Which Soft Skills do Organizations Care About the Most?

We are in the midst of a skills revolution where soft skills continue to be in demand for their broad application and stability as technical skills continue to shift over time. Here are some of the skills that will continue to be valued.

Communicating, critical thinking, meeting deadlines, being well-organized, collaborating, the ability to analyze and innovate. These are all just some of the personal attributes that indicate a high level of emotional and personal intelligence, also known as soft skills. 
Employers are seeking these skills more than ever as they are broadly applicable across job titles, industries and changing times. Here are some of the soft skills that encompass a variety of the abilities that organizations are looking for.  
Interpersonal skills 
When things are going smoothly in an organization, no one feels the need to discuss communication and interpersonal skills. But the moment something goes wrong, the culprit is usually a miscommunication, a failure to connect, or a lack of collaboration. The glue that keeps an organization running is interpersonal skills. Success depends on relationships with all kinds of people, and your personal relationships demonstrate your brand and what you can do for an organization.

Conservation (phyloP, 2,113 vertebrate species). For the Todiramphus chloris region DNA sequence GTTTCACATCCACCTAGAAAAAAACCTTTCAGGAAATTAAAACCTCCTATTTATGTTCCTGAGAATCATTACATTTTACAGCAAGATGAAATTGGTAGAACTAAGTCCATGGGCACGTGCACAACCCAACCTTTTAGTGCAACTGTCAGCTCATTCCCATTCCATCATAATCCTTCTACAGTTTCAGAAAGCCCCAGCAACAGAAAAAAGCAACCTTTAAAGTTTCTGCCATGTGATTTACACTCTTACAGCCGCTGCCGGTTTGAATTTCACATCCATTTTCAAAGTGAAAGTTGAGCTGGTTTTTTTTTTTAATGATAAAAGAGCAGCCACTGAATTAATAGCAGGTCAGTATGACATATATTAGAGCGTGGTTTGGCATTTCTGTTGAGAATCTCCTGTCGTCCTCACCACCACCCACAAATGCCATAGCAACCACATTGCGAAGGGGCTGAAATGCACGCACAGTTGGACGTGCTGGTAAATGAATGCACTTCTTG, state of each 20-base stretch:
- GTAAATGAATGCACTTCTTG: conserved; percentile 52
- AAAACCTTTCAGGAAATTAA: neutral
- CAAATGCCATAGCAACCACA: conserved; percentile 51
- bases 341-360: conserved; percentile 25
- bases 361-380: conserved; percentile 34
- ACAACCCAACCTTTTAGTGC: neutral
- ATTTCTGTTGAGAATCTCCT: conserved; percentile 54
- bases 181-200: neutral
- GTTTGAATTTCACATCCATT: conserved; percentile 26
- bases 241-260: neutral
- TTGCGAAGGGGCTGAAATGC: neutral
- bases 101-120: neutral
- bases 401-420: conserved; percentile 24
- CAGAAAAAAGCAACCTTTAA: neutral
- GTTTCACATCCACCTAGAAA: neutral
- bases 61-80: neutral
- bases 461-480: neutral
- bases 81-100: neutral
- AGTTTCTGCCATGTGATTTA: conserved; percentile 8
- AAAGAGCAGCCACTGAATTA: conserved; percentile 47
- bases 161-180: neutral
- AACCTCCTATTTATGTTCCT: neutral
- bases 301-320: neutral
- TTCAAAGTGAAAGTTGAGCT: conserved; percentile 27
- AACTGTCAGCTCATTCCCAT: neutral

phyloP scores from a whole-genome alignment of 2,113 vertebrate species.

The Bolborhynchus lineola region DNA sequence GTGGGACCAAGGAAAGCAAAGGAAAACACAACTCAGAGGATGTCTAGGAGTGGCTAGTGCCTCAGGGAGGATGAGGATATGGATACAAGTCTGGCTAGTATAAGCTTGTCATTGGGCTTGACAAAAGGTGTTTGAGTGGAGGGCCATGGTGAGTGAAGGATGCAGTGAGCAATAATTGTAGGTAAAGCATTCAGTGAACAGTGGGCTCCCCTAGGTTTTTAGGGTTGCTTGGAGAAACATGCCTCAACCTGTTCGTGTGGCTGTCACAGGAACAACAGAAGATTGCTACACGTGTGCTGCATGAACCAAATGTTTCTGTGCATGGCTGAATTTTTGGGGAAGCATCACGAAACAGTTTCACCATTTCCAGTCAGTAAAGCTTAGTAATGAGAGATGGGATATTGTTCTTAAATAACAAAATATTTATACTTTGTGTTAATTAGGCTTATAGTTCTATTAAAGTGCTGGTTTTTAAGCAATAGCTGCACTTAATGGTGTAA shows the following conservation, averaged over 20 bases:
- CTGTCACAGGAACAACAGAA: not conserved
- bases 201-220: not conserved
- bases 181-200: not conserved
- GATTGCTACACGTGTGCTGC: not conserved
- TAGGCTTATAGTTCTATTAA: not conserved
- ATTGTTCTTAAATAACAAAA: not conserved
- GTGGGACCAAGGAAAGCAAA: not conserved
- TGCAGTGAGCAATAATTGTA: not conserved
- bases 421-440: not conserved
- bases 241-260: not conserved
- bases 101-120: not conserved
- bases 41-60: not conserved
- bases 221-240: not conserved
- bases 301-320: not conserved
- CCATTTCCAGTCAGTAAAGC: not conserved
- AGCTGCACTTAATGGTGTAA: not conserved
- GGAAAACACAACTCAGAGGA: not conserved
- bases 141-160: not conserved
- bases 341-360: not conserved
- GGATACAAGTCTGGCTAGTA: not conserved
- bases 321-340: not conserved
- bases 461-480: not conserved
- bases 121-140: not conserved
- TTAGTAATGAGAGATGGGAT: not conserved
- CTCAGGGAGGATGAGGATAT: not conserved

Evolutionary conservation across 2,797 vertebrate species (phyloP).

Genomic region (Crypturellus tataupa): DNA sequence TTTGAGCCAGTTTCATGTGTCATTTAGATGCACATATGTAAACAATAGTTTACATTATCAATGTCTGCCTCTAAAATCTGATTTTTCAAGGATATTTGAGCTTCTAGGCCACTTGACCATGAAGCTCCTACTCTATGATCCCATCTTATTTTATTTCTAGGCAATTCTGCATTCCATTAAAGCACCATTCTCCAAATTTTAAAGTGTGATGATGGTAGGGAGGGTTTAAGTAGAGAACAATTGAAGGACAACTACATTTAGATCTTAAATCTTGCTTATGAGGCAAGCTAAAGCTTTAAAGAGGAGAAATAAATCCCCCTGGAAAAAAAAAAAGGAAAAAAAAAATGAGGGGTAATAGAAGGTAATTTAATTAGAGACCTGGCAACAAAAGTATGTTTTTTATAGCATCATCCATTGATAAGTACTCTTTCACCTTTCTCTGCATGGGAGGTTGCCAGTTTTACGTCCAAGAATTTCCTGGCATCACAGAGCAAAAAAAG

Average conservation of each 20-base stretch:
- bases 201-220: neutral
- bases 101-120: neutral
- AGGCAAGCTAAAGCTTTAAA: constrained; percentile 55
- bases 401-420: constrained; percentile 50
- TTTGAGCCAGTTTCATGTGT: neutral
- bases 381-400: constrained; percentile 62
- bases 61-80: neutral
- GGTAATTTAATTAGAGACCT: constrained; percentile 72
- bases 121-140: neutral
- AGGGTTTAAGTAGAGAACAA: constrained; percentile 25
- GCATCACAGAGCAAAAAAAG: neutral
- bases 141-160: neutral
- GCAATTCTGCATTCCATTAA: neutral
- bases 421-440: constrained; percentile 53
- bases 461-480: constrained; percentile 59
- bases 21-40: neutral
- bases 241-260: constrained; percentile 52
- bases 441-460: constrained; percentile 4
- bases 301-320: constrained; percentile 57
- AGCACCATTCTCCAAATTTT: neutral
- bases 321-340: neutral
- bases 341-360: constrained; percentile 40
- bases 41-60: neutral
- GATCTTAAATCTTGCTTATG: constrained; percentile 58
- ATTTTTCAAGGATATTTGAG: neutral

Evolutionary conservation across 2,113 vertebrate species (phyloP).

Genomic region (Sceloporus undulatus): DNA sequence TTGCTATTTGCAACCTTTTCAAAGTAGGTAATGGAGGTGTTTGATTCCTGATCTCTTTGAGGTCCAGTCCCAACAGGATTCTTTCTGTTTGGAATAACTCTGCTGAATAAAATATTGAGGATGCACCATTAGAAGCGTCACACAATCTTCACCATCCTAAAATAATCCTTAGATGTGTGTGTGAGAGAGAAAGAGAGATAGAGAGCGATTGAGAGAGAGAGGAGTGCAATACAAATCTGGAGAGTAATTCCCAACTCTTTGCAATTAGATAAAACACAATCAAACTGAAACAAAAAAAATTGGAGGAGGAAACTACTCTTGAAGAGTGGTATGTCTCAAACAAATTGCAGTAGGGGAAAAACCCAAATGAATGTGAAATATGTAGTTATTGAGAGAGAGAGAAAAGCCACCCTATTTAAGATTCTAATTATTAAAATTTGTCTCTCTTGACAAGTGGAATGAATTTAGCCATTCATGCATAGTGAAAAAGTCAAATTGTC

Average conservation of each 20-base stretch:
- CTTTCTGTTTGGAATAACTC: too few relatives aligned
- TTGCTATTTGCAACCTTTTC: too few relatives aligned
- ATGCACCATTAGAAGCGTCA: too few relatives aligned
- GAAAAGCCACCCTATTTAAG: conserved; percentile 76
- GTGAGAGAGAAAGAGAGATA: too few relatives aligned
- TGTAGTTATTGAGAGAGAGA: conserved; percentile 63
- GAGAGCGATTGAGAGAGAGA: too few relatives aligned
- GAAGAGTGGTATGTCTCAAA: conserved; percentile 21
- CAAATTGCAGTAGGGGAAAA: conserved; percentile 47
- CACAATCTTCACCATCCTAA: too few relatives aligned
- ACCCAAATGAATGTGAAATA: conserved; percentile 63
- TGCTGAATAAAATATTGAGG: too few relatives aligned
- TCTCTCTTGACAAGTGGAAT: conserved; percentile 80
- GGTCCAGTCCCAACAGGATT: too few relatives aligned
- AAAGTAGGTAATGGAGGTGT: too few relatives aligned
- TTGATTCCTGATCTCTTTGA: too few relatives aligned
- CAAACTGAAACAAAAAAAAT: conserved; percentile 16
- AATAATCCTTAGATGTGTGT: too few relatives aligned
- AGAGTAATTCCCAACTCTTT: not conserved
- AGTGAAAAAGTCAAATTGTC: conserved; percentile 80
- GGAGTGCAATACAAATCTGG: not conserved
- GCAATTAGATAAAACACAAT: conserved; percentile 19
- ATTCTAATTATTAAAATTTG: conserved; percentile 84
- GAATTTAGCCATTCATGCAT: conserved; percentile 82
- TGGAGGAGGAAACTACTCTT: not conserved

Beyond interpersonal skills, a sense of “presence” includes the gravitas of how you behave or act, how you speak and how you present yourself. These are skills that can be learned and developed. Seeking coaching and solid skill building in personal career management can guide and support leaders in building executive presence in a way that compels people to follow them. 
Leadership skills play a big part in influencing your career development and career path. Technical skills will only take you so far. The ability to lead and motivate others will help you to get noticed on the job. To improve in this area, seek out a mentor to find where you are lacking and how you can develop strategies to improve your leadership skills.
Personal branding 
Finally, how can you signal that you have all the variety of technical and soft skills together in one package? This is known as personal branding. Communicating your personal brand is how potential employers and colleagues learn the value that you bring to the job. This requires that you can self-describe and provide examples that illustrate accomplishments. Personal branding soft skills are in demand, and the demand is growing.  
It’s a popular misconception that either you have soft skills or you don’t. Like technical skills, all soft skills can be learned and refined over time. If you glance through this list and find yourself lacking in an area, that’s OK. Start working on your deficiencies and honing your strengths. The good thing about soft skills is they never go out of style. 
Learn more about the value of soft skills in today’s digital age.